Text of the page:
According to the ANMAT (Argentina’s National Administration for Medicines, Food, and Technology), smoking is striking a population which skews younger, more feminine, and poorer than ever before. On May 31st, along with the Ministry of Health, the organization will present a declaration to the Argentine Senate based on these findings.
In Argentina, smoking kills around 40,000 people each year, and around 25 percent of the population smokes (approximately 10 million of adults) one of the highest rates in the region. However, the real danger of the cigarettes in Argentina, according to a recent article by El Tribuno, is the shift into the demographics of these smokers. Nowadays, a high number of teenagers are smoking, and will probably continue later in life, which has serious public health implications.
Rosa Estevan, from the Smoking and Epidemiology Section of the Argentine Association of Respiratory Medicine (AAMR) warns that “the economy also suffers from the consequences of the growth of health spending and the loss of productivity” caused by the addiction.
The shift in the average smoker’s profile is even more dangerous, as it now affects the more vulnerable parts of the population: teenagers, women, and people from lower socioeconomic classes. Teenage girls, for example, smoke 33 percent more than boys of the same age, and more than 25 percent of the people in situation of major vulnerability are smokers, more than the numbers seen for citizens from higher income brackets.
Vaping is officially forbidden in Argentina, although it isn’t hard to find electronic cigarettes in Buenos Aires. According to specialists, the fact that smoking is now considered an actual disease changed the conception people had on cigarettes, but the tobacco industry has already adapted itself by designing new forms of consumption. One one hand, they created the electronic cigarettes which are now commonplace in Europe and North America, on the other hand, the IQOS (for “I Quit Ordinary Smoking,” but which still has tobacco in it) which is gaining important ground in the United States. The former has been banned in Argentina by the ANMAT since 2011, although vaping products are readily available in certain shops around Capital Federal. Experts are still debating on whether or not legalizing (and thus controlling and taxing) it would benefit the state more than the citizens.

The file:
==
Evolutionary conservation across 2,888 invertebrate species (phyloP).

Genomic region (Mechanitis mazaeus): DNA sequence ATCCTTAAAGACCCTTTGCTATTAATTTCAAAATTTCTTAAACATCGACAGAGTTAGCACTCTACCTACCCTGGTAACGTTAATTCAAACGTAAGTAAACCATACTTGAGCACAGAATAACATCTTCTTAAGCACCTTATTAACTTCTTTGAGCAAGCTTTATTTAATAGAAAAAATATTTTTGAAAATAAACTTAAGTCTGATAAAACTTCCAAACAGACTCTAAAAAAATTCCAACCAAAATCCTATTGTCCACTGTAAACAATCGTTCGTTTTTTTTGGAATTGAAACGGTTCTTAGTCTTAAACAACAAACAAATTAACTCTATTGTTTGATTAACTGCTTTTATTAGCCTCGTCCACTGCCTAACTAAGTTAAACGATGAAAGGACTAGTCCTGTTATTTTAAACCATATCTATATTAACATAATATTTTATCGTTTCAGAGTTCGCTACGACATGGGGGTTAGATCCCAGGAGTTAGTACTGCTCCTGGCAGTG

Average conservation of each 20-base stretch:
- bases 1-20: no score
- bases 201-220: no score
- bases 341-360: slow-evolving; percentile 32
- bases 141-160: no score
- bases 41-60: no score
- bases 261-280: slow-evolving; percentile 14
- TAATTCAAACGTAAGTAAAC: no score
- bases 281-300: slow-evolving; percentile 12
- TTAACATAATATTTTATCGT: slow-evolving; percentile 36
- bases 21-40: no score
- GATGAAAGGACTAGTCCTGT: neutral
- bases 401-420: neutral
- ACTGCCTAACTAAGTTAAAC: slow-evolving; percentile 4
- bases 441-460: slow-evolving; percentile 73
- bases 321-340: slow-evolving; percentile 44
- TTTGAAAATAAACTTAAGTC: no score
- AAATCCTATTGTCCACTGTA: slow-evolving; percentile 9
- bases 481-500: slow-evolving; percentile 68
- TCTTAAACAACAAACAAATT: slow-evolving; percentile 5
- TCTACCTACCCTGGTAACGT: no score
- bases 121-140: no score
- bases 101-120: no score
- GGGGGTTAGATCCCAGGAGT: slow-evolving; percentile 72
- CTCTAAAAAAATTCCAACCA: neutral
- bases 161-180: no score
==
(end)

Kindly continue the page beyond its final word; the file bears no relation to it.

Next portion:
However, the real question posed by the ANMAT is if Argentina really wants to stop the propagation of smoking in the country. In 2005, the UN (via its World Health Organization branch) released the “Framework Convention on Tobacco Control” (FCTC), the first international treaty on the topic, with many proposals to control the epidemic of tobacco, including particular attentions on lobbying, packaging, awareness, advertising, and smuggling. Although the Argentine government signed the convention, it never ratified the FCTC, being one of the only 24 countries that did so; 168 UN member states did ratify it.
This May 31st, the ANMAT will thus present a declaration along with Adolfo Rubinstein’s Minister of Health to the Senate, asking the government to finally ratify the treaty. According to this declaration, FCTC will be essential to “counteract the intentions of the tobacco industry to undermine or denature” the tobacco’s control policies, an industry which kills more than five million people annually (this number is expected to reach eight million by 2030). The declaration also states that the ratification could contribute to the reduction of poverty in the country, something the state should take into account as “Argentina has a long tradition of being an international part of human rights,” making the FCTC even more relevant to protect the younger populations in the country.